Martin Scorsese interviews his mother and father about their life in New York City and the family history back in Sicily. These are two people who have lived together for a long time and ... See full summary »
Thanksgiving, 1976, San Francisco's Winterland: the Band performs its last concert after 16 years on the road. Some numbers they do alone, some songs include guest artists from Ronnie Hawkins (their first boss, when they were the Hawks) to Bob Dylan (their last, when as his backup and as a solo group, they came into their own). Scorsese's camera explores the interactions onstage in the making of music. Offstage, he interviews the Band's five members, focusing on the nature of life on the road. The friendships, the harmonies, the hijinks, and the wear and tear add up to a last waltz. Written by
During Garth Hudson's solo in the song "Stagefright", the entire song cuts forward approximately 25 seconds. See more »
[Speaking about Ronnie Hawkins]
He called me up, and I said, "Sure I'd like a job. What does it mean? What do I do?" And he said, "Well, son, you won't make much money, but you'll get more pussy than Frank Sinatra."
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During the United Artists opening logo the sound of the filmmakers getting ready to shoot the first sequence of the film (Rick Danko playing pool, which it leads right into) can be heard. See more »
Forget "Woodstock". Forget "Gimme Shelter". "Let It Be'? Forget that too. This is, truly, THE greatest rock and roll film ever made. Why? Well, try for a moment to forget that the actual performance itself features the great artists it does (including The Band) and focus on the film itself.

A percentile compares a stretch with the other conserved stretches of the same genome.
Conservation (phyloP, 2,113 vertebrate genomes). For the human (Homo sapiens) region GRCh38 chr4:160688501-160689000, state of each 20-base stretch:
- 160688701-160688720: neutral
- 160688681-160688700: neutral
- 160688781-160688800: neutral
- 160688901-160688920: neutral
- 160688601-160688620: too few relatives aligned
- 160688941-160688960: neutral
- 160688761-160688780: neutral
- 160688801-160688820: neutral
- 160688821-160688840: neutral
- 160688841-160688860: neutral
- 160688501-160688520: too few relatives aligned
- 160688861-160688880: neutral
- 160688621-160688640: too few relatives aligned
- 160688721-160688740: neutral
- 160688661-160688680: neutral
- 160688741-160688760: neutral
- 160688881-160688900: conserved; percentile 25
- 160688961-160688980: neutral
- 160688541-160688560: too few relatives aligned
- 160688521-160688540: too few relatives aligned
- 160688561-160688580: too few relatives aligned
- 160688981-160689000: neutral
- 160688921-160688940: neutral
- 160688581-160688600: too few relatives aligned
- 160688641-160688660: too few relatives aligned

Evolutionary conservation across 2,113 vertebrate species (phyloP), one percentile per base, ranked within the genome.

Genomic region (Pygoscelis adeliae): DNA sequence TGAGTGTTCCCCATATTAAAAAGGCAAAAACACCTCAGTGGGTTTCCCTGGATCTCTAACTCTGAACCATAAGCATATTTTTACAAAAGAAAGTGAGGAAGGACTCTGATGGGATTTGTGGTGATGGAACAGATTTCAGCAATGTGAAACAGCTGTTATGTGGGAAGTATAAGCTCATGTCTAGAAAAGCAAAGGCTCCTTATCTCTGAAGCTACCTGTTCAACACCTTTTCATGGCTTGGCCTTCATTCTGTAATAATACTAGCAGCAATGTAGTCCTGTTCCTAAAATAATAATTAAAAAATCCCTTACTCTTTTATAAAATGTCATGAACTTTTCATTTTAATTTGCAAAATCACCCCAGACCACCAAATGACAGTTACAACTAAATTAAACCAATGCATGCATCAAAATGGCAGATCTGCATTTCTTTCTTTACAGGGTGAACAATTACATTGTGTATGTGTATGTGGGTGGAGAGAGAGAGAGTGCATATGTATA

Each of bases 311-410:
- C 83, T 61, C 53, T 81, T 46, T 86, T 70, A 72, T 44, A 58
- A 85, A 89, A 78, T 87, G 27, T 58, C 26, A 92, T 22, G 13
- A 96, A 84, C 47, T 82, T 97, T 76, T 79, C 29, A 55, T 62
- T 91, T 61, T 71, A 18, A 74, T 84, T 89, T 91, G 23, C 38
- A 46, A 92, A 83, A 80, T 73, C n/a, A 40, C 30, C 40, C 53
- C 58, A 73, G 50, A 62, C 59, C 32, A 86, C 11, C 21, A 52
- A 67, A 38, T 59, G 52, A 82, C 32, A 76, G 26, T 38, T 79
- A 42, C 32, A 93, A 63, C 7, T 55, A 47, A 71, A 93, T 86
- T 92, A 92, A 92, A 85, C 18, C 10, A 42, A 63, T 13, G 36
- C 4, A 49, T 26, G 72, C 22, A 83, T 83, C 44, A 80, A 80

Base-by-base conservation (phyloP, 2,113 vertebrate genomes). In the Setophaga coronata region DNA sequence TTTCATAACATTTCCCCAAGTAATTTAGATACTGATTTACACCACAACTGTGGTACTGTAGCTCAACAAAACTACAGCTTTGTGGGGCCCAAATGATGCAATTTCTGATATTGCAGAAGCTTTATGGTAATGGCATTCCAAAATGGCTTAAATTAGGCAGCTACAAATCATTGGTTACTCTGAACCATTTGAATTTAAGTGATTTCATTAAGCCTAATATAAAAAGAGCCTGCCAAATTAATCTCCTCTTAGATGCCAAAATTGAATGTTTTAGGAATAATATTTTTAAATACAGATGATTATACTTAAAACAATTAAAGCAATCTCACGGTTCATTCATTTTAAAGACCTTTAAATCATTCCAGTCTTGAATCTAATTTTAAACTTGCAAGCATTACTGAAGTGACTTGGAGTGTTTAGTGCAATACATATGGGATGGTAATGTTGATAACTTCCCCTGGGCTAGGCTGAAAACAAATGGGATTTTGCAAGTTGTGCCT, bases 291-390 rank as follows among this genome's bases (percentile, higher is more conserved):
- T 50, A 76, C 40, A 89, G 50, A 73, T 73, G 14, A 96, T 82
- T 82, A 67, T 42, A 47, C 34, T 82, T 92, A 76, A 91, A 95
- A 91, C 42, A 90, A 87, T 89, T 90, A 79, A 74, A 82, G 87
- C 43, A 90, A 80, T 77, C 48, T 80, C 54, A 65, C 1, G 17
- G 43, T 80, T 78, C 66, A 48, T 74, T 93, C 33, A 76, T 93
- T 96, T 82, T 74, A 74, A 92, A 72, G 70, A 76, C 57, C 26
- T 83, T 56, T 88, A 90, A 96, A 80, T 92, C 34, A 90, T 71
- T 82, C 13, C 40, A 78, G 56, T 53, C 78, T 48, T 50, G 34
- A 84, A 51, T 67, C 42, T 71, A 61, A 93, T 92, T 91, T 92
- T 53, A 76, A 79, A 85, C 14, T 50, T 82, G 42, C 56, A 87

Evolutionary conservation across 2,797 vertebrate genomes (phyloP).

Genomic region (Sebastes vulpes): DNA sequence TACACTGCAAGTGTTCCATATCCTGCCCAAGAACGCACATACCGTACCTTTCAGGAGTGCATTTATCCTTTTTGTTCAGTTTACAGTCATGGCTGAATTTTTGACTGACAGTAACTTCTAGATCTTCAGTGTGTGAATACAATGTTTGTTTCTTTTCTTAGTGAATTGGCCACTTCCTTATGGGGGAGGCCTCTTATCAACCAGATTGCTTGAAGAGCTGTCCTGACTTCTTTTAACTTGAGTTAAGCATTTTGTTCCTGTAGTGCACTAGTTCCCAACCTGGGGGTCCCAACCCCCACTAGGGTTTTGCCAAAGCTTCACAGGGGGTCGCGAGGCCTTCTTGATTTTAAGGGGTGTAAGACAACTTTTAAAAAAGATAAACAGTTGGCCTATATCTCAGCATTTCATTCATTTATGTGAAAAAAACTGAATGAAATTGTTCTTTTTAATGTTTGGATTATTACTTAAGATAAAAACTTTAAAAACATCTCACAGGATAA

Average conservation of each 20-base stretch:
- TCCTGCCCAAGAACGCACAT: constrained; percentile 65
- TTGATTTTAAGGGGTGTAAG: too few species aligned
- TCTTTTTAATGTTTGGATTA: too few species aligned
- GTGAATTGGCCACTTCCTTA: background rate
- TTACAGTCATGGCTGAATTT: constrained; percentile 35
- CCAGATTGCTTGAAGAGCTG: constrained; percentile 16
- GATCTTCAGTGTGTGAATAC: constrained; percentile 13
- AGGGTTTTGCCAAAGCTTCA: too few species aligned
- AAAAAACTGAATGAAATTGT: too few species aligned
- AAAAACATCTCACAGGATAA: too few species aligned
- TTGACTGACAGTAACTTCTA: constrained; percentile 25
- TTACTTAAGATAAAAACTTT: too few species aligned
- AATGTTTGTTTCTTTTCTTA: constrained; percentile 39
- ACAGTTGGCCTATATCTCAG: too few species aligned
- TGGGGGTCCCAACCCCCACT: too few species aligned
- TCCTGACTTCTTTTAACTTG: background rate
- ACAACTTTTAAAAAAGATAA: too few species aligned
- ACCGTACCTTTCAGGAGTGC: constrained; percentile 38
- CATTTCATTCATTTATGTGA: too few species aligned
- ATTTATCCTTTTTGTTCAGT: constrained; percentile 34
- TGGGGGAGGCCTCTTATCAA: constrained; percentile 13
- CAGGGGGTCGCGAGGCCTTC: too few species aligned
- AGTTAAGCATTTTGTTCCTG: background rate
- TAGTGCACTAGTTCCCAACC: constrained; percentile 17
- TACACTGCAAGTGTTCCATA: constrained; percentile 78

This film is shot in 35mm format which gives the picture pristine look (as opposed to all other previous rock films, which were shot on 16mm). But it's not just a spralling work, this is also well executed as well. By that, I mean the production value is outstanding. The lighting is unlike any rock concert I've seen (and I've seen many). The camera work is top-notch (apparently it was done by the best in Hollywood at the time). It's also easy to see that a great deal of planning went into the production. Other concert films (Woodstock, Monterey Pop) suffer from a "last minute scramble" look that simply isn't there with "Waltz".
Add to that the shear magnitude of what The Band had undertaken. Imagine learning, arranging and performing so many songs in so many styles by so many artists in one night with only one take of each allowed. When that is taken into consideration, you have to have a degree of respect for them. Of course, I'm bias. I'm Canadian, as were 4/5ths of The Band.
My only critique would be a technical one. It seems Rick Danko redubbed all of his bass playing. Whether this is attributed to a technical problem or unhappiness with his performance is unclear. However, what is clear is that what you hear the bass doing in the audio and what you see on the screen are completely different.
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